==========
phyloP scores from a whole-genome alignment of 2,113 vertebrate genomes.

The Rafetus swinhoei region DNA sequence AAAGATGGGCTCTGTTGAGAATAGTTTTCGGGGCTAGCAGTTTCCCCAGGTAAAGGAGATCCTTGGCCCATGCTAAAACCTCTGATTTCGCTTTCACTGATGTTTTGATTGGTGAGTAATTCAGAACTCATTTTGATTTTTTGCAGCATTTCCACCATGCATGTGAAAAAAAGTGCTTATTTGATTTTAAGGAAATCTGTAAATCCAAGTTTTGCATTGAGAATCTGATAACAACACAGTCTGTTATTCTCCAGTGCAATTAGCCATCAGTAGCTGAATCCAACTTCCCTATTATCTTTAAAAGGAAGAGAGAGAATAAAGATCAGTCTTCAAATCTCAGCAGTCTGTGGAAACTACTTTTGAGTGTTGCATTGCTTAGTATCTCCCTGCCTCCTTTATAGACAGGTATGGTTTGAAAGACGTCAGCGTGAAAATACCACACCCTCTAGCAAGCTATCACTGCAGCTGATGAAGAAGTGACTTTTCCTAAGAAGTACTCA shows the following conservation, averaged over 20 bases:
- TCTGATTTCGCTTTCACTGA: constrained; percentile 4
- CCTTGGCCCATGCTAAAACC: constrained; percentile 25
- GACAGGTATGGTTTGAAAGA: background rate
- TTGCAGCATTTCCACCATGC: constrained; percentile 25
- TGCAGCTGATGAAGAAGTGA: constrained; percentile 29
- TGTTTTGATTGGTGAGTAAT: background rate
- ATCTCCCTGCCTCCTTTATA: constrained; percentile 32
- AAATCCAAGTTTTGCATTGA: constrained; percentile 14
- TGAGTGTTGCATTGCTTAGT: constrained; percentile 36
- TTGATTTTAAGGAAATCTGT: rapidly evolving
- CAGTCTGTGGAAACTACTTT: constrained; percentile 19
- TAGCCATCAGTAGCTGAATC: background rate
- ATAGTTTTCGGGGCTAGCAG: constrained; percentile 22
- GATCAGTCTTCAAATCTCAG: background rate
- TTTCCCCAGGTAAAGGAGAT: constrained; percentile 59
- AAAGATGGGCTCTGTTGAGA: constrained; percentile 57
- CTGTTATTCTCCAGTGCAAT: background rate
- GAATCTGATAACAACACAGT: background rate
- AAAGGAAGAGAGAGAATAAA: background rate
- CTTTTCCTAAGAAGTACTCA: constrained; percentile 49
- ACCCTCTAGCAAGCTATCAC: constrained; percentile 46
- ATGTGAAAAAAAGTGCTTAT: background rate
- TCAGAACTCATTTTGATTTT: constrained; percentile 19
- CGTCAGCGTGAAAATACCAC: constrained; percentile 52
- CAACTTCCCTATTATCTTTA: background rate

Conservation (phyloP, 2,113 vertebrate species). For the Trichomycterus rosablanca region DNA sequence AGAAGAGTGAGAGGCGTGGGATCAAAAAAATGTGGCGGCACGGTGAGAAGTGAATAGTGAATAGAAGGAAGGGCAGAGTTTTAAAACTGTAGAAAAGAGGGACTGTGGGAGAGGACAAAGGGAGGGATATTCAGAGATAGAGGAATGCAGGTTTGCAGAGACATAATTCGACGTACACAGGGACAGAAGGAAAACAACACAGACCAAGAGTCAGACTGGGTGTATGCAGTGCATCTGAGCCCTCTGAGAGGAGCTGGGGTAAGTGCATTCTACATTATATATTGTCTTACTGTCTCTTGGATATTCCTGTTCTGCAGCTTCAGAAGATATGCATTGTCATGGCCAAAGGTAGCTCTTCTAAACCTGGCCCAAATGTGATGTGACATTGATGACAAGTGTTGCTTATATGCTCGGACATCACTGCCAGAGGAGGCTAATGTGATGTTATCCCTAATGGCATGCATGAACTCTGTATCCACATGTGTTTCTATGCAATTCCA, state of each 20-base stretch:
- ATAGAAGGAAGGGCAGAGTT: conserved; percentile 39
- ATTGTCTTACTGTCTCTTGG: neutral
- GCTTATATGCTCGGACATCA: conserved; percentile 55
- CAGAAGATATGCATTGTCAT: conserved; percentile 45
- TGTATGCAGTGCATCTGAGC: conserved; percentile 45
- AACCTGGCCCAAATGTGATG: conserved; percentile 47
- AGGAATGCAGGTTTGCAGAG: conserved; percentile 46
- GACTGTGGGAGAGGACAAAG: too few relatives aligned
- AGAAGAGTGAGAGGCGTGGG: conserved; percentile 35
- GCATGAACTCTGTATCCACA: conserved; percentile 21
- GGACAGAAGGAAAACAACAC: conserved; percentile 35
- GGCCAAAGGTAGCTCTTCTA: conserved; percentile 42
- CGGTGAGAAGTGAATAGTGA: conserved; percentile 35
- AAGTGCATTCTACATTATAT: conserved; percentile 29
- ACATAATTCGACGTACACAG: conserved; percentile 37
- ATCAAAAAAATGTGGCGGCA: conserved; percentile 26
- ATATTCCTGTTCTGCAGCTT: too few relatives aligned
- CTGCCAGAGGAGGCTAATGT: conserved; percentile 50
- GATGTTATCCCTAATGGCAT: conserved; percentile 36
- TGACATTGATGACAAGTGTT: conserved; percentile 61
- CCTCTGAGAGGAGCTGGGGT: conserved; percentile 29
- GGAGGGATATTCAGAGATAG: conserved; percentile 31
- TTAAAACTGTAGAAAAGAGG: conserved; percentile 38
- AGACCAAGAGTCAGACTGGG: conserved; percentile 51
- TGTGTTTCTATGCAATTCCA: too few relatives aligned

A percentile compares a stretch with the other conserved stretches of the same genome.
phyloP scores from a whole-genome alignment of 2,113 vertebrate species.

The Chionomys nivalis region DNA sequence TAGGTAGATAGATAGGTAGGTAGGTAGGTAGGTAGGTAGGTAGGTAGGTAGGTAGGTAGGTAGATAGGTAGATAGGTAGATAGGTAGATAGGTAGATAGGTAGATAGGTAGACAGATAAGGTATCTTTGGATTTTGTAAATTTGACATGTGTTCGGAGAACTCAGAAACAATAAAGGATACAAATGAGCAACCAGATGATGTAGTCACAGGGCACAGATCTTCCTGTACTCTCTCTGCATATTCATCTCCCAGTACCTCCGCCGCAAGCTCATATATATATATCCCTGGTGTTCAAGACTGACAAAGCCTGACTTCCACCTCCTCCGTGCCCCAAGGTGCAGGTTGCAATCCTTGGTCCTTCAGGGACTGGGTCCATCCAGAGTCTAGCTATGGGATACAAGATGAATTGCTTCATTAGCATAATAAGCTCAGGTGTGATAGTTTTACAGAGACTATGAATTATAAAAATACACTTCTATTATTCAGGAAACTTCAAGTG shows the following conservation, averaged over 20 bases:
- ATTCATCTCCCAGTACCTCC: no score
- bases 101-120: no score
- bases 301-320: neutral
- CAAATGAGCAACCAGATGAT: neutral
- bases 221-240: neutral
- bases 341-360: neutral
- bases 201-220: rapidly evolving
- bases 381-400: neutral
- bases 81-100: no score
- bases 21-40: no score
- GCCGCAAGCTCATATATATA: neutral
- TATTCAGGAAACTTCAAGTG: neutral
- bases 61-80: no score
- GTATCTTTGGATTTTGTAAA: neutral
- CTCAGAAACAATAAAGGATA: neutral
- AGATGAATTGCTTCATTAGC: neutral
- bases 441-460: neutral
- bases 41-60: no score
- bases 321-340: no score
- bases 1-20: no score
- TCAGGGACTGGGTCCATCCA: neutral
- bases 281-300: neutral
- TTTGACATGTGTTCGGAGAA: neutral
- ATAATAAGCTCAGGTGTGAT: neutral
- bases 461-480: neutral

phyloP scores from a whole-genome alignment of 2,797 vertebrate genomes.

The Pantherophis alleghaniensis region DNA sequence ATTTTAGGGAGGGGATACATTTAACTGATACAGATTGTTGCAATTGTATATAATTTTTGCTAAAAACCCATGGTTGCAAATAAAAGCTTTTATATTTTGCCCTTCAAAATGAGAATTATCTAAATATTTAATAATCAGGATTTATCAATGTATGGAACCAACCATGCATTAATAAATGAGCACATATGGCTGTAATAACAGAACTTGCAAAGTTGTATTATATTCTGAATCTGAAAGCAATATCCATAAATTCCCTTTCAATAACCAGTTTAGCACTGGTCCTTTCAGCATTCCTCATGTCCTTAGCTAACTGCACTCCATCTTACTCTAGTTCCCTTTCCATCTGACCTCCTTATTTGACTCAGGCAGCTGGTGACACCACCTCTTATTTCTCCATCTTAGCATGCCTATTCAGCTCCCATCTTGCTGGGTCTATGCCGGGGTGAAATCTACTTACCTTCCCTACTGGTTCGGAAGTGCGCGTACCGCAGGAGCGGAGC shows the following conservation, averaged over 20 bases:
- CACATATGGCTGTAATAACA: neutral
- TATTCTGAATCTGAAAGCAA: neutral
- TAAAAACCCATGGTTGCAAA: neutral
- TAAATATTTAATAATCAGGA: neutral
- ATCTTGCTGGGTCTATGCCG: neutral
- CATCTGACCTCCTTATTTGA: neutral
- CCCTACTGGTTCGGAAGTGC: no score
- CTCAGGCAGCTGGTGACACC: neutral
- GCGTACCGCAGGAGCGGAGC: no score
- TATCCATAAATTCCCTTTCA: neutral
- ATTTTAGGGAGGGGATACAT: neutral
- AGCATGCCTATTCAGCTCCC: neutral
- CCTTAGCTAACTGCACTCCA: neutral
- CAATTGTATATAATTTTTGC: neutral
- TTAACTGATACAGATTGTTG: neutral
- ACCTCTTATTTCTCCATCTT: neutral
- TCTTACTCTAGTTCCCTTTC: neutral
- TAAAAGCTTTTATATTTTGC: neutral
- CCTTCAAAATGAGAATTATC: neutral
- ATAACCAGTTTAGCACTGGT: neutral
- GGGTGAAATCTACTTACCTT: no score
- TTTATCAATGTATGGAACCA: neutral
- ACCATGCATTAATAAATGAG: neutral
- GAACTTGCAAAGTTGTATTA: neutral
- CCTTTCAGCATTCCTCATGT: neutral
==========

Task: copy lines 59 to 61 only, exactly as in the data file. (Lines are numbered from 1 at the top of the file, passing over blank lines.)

- bases 301-320: neutral
- CAAATGAGCAACCAGATGAT: neutral
- bases 221-240: neutral